I never thought that as an anesthesiologist that I'd qualify as a country doctor!
My daughter and I have recently gotten into the old Dr. Quinn, Medicine Woman series starring Jane Seymour. Talk about a country doctor. I never really got into the show while it was on the air but now I find it's great, escapist fun. We're suckers for period pieces!
While I find a lot of the surgical scenarios and outcomes totally implausible, I'm enjoying the portrayal of frontier village life and the peek into 19th century medicine - chloroform for asthma in the absence of albuterol, stramonium leaves instead of Atrovent, but also drugs we still use today, like digitalis, and aspirin in the form of willow bark tea.
Depictions of childbirth in these period pieces always make me shake my head with disbelief and a sense of unworthiness. I admire women who are able to endure labor pain without anesthesia. I kneel in spirit and place my brow to the earth in homage. I know that by the time I got to my fourth centimeter of cervical dilation I couldn't imagine wanting to (or being able to) live a moment longer with the contractions I had. So to the millions of women out there who give birth repeatedly without doctors like me easing the pain, I say: you are made of stronger and more heroic material than I.
I saw quite a few babies come into the world on my call these past four days, and though I've given birth myself more than once and seen it countless times after some years in practice, I can't get used to the whole process. I am still somewhat aghast every time I stand by, ready to help (but usually not needed), while a woman's body somehow stretches and pushes and tears and toils to squeeze a little person the size of a melon through a canal of tissue only a few centimeters wide. I'm aghast, and also awed.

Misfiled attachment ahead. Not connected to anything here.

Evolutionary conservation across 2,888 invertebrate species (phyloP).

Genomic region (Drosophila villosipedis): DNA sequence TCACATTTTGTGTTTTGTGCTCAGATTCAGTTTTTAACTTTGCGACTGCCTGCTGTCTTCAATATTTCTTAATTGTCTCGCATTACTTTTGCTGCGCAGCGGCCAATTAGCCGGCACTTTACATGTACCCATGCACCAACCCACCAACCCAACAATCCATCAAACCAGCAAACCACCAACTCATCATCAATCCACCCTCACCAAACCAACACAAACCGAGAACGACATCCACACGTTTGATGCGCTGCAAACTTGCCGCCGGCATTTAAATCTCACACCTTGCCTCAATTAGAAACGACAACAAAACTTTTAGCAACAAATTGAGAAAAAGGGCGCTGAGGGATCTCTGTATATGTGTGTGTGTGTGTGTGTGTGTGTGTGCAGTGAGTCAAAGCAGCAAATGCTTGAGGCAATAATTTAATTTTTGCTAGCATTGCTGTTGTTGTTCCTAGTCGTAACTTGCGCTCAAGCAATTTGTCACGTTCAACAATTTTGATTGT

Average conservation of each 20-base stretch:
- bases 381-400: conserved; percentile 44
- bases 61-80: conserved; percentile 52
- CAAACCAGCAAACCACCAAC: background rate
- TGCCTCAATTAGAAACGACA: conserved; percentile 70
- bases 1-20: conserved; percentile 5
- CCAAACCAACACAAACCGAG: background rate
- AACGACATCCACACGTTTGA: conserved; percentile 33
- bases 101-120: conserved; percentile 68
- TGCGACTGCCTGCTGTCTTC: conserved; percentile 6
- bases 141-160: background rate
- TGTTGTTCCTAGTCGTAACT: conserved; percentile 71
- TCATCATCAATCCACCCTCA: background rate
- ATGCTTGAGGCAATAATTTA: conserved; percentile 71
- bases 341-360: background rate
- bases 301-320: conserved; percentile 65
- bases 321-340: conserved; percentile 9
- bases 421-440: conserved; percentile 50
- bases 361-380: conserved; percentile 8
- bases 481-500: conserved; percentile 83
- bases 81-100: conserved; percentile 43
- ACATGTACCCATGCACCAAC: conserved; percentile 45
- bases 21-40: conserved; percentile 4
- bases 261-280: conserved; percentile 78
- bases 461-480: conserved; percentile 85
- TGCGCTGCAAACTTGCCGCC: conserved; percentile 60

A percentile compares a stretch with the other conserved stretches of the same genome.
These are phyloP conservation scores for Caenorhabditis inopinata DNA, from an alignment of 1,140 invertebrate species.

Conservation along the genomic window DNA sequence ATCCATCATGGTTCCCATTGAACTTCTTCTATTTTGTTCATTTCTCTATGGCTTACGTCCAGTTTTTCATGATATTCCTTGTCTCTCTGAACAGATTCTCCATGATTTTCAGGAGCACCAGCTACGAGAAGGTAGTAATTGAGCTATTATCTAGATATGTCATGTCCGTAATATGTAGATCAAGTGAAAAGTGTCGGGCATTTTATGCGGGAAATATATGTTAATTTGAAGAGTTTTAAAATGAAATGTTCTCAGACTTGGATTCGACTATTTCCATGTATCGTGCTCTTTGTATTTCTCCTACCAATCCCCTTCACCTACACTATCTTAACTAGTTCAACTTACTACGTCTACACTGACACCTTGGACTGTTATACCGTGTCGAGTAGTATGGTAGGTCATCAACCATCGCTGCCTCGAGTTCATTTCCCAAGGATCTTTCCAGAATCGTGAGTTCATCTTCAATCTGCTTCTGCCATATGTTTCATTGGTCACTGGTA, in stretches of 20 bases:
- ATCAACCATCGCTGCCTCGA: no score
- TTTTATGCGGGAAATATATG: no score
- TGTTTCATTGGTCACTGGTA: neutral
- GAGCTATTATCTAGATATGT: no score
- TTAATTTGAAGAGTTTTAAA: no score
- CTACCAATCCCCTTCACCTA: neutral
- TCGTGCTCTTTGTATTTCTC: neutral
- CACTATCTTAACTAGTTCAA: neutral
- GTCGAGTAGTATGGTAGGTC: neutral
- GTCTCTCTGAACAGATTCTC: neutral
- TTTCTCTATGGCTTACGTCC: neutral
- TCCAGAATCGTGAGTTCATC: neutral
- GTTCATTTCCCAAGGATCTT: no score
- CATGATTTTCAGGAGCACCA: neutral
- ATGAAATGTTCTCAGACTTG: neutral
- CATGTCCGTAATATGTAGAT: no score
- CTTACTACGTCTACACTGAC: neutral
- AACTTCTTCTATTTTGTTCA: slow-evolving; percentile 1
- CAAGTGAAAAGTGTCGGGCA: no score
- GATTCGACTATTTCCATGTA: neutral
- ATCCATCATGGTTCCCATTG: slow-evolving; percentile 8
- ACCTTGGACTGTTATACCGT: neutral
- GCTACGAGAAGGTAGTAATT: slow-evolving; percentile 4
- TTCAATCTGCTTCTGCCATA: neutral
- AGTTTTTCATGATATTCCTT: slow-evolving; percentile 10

Yet while many people exclaim at moments like these, "Isn't it a miracle?" it's precisely at these very moments that I find myself at my most agnostic. I gaze at the almost feral process, with its primal cries, bloody chaos, and torn tissue, its swirl of individual instinct and human social support, and I have the distinct feeling of being lost, a bundle of muscles, fluid, vulnerable tissue, and jumbled thoughts among many others, an anonymous organism caught up in multiple interconnected cycles of birth and death. I think to myself, "This is it. Humanity. A bunch of cells and physiologic systems generating more cells and physiologic systems. Natural processes repeating themselves generation after generation, keeping the species going." Physical reality is all of reality - so many feel this is the whole truth.
Perhaps there's more meaning behind it all, an intangible but real spirit flowing through, but it's at moments of birth that I find that idea hardest to grasp, ironically. Even at the birth of my own children, I had moments of feeling totally aspiritual. The moment was all there was, their petal-soft hands in mine, there breathing bodies resting on my beating heart.
Perhaps that is the the whole truth, but there's another possibility, of course - the possibility that meaning does exist and that we can put our hope and trust in it. Advent is coming up, when Christians traditionally reflect on the ancient belief of the divine incarnate. I like to think the divine might be present - perhaps we even generate it, give birth to it by defining it, a little Christmas in every life - in those very earth-bound moments during which we enter fully into human experience, feeling the amniotic fluid gush out of us, the flesh stretching and yielding, our breath and blood moving through us with unimaginable power. For all that is energy, and matter, neither of which is created or destroyed - ultimately a thought full of hope.